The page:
UC Berkeley professor says, “Egyptians who ousted president Mohamed Morsi are ‘Islamophobic'”

BazianIn  an Aug. 20 column published on Al-Jazeera’s website, Hatem Bazian, director of the University of California, Berkeley’s Islamophobia Research and Documentation Project, claims Islamophobia is not an irrational fear of Muslims and their faith. Rather, it is the mere opposition to the Islamist Islamofascist political agenda advanced by Morsi and the Muslim Brotherhood.


IPT  Since Morsi’s ouster as president last month, Egypt’s military “unleashed a deliberate ‘Othering’ campaign against the Brotherhood and its supporters that was highly Islamophobic, deploying a barrage of anti-Muslim tropes to achieve the desired outcome,” Bazian wrote. “The state and the privately-owned press worked to magnify and project this otherisation message, and in a short period the protesters in the encampments were no longer Egyptians protesting the military’s undemocratic actions but a ‘terrorist’ breeding ground.” 

An Egyptian protester shouts slogans in Tahrir Square

None of this explains what drove 30 million Egyptians into the street to demand Morsi’s ouster in the first place. To Bazian, protests of historic magnitude are signs of anti-Muslim bigotry. And what of Egypt’s military and security apparatus, which responded to the people’s wishes, and are dominated by Muslims? Islamophobes! How about Sheikh Ahmed al-Tayeb, the grand imam of Al-Azhar, the highest clerical authority in Sunni Islam, who blessed Morsi’s removal? Muslim hater!

He wasn’t out to defend the Brotherhood or Morsi, Bazian wrote, acknowledging some of their numerous failures in power. But when the military responded to the people’s demand for change, “an effective Islamophobic campaign [was] deployed to bring it about.”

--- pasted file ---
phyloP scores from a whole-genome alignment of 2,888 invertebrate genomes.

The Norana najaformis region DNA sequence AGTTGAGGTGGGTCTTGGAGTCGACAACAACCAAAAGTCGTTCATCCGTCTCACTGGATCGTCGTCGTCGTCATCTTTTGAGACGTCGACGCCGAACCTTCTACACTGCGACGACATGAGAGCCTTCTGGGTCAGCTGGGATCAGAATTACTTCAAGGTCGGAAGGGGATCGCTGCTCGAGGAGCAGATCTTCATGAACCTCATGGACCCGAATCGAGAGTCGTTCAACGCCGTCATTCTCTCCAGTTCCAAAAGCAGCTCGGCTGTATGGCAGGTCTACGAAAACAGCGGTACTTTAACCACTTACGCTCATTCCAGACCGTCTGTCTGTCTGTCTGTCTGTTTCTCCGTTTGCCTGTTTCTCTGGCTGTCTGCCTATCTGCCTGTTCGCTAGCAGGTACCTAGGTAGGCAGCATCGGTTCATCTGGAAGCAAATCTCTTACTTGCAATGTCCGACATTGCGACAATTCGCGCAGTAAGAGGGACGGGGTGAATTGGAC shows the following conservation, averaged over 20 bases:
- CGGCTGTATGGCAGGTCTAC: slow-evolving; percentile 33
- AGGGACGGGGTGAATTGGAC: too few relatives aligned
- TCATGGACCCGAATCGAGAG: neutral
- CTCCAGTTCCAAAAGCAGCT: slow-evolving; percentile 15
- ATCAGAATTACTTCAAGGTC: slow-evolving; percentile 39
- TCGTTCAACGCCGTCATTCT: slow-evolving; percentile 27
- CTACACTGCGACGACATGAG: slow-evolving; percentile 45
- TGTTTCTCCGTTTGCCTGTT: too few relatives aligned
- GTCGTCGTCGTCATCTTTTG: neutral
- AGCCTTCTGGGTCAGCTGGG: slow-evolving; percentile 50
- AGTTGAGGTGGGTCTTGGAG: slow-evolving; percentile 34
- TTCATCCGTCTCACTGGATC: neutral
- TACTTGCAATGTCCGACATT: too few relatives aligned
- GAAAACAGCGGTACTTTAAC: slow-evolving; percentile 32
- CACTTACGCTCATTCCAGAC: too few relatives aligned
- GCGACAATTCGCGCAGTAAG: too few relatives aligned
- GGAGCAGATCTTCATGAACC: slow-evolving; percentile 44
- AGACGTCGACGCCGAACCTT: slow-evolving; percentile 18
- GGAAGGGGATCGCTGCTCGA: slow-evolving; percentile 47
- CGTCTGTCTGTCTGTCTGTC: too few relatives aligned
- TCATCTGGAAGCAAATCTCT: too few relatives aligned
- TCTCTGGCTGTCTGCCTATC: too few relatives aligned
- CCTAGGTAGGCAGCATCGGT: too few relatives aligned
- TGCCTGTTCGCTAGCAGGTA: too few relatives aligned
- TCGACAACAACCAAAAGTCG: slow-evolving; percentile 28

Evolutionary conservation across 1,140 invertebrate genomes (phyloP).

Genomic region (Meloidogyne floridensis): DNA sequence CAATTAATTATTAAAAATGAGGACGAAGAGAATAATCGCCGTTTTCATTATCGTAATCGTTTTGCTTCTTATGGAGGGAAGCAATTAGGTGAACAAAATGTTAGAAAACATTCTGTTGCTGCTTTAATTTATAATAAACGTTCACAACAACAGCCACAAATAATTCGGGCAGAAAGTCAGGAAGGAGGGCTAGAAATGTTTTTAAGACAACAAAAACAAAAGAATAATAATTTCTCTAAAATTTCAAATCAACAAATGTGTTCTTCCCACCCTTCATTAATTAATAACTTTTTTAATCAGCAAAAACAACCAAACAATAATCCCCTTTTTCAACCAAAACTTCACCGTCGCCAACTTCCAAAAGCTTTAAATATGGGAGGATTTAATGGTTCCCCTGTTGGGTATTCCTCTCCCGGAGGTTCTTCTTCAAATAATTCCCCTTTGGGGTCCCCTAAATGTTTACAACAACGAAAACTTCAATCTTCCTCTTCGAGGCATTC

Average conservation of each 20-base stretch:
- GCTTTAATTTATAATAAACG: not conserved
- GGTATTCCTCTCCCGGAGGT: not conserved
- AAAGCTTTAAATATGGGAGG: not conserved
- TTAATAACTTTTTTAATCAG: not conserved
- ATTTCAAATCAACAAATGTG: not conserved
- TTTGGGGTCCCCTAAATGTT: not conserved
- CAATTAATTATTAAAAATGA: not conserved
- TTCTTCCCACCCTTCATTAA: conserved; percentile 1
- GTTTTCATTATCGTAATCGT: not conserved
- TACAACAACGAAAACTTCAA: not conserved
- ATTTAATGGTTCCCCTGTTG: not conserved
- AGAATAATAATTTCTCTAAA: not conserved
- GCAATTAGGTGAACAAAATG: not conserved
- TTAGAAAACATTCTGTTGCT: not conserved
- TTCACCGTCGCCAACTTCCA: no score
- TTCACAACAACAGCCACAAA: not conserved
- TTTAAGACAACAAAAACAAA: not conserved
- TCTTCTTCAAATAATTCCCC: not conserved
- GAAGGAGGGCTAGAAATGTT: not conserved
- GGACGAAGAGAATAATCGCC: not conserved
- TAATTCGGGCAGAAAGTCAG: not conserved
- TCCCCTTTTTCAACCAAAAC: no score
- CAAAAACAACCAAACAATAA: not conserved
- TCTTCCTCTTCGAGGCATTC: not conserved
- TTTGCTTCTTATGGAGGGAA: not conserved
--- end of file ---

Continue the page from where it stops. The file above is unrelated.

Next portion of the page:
Morsi’s ouster “will give a great ideological boost for the Islamophobes in many parts of the world and will immediately negate any efforts at remedying Muslim standing and image across the globe,” Bazian wrote. “By declaring ‘war on terror’ and stereotyping Muslim political parties in negative ways, this will only complicate and prevent a normative political maturation and resolution of historical and contemporary religious contradictions.”

Implicit in Bazian’s analysis is the idea that only the Muslim Brotherhood represents authentic Islam, and those who acted against it are somehow un-Islamic. That goes for tens of millions of Egyptian Muslims.


But his argument is undermined by statements from Brotherhood leaders inciting their followers to violence after Morsi’s fall, and Amnesty International citing the Islamist group for killing and torturing opponents in its encampments.

Bazian nevertheless rejects any linkage involving the Muslim Brotherhood and accusations of terrorism as inherently bigoted, concluding: “The Egyptian military and the elite have hitched its horse onto the Islamophobic wagon and will ride it into power, wealth and destruction.”

Please. Egypt is a nation of Muslims with an officer corps dominated by Muslims. They aren’t acting out of an unwarranted fear of Islam, but out of reasonable frustration after living under Islamist rule for a year. Bazian’s column simply offers another example of invoking “Islamophobia” to stifle such critical assessments.